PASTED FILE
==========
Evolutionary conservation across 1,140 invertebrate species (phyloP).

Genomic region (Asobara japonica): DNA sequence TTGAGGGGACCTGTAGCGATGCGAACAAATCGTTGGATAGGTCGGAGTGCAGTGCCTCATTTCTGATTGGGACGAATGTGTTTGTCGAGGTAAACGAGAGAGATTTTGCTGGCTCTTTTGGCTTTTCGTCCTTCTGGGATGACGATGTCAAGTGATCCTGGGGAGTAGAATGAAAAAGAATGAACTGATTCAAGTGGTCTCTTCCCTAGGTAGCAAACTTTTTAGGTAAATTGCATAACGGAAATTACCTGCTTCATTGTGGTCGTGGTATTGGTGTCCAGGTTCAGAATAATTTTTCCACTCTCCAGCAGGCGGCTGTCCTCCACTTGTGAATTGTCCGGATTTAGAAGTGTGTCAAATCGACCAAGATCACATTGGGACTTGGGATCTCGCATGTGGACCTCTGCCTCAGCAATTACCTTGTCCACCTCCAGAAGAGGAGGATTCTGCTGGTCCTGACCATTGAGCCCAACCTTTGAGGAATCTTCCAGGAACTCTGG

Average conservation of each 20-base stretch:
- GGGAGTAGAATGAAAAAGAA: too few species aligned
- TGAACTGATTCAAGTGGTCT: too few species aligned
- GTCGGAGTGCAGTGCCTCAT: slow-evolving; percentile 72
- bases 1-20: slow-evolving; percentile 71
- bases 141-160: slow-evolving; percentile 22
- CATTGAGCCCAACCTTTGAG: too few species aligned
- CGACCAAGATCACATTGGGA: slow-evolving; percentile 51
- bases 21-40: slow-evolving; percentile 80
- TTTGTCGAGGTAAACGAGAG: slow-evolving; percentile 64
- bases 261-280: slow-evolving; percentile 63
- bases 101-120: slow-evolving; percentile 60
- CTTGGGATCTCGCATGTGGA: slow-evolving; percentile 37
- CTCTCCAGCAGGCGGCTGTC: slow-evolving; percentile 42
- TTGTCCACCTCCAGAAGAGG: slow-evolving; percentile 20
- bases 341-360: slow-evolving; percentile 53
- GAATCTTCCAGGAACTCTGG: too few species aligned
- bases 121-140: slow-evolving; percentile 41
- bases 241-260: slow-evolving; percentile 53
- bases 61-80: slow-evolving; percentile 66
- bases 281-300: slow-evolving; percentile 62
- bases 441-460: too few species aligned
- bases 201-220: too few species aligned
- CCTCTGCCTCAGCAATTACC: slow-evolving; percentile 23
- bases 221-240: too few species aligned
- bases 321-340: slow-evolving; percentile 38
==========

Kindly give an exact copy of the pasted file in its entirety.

Evolutionary conservation across 1,140 invertebrate species (phyloP).

Genomic region (Asobara japonica): DNA sequence TTGAGGGGACCTGTAGCGATGCGAACAAATCGTTGGATAGGTCGGAGTGCAGTGCCTCATTTCTGATTGGGACGAATGTGTTTGTCGAGGTAAACGAGAGAGATTTTGCTGGCTCTTTTGGCTTTTCGTCCTTCTGGGATGACGATGTCAAGTGATCCTGGGGAGTAGAATGAAAAAGAATGAACTGATTCAAGTGGTCTCTTCCCTAGGTAGCAAACTTTTTAGGTAAATTGCATAACGGAAATTACCTGCTTCATTGTGGTCGTGGTATTGGTGTCCAGGTTCAGAATAATTTTTCCACTCTCCAGCAGGCGGCTGTCCTCCACTTGTGAATTGTCCGGATTTAGAAGTGTGTCAAATCGACCAAGATCACATTGGGACTTGGGATCTCGCATGTGGACCTCTGCCTCAGCAATTACCTTGTCCACCTCCAGAAGAGGAGGATTCTGCTGGTCCTGACCATTGAGCCCAACCTTTGAGGAATCTTCCAGGAACTCTGG

Average conservation of each 20-base stretch:
- GGGAGTAGAATGAAAAAGAA: too few species aligned
- TGAACTGATTCAAGTGGTCT: too few species aligned
- GTCGGAGTGCAGTGCCTCAT: slow-evolving; percentile 72
- bases 1-20: slow-evolving; percentile 71
- bases 141-160: slow-evolving; percentile 22
- CATTGAGCCCAACCTTTGAG: too few species aligned
- CGACCAAGATCACATTGGGA: slow-evolving; percentile 51
- bases 21-40: slow-evolving; percentile 80
- TTTGTCGAGGTAAACGAGAG: slow-evolving; percentile 64
- bases 261-280: slow-evolving; percentile 63
- bases 101-120: slow-evolving; percentile 60
- CTTGGGATCTCGCATGTGGA: slow-evolving; percentile 37
- CTCTCCAGCAGGCGGCTGTC: slow-evolving; percentile 42
- TTGTCCACCTCCAGAAGAGG: slow-evolving; percentile 20
- bases 341-360: slow-evolving; percentile 53
- GAATCTTCCAGGAACTCTGG: too few species aligned
- bases 121-140: slow-evolving; percentile 41
- bases 241-260: slow-evolving; percentile 53
- bases 61-80: slow-evolving; percentile 66
- bases 281-300: slow-evolving; percentile 62
- bases 441-460: too few species aligned
- bases 201-220: too few species aligned
- CCTCTGCCTCAGCAATTACC: slow-evolving; percentile 23
- bases 221-240: too few species aligned
- bases 321-340: slow-evolving; percentile 38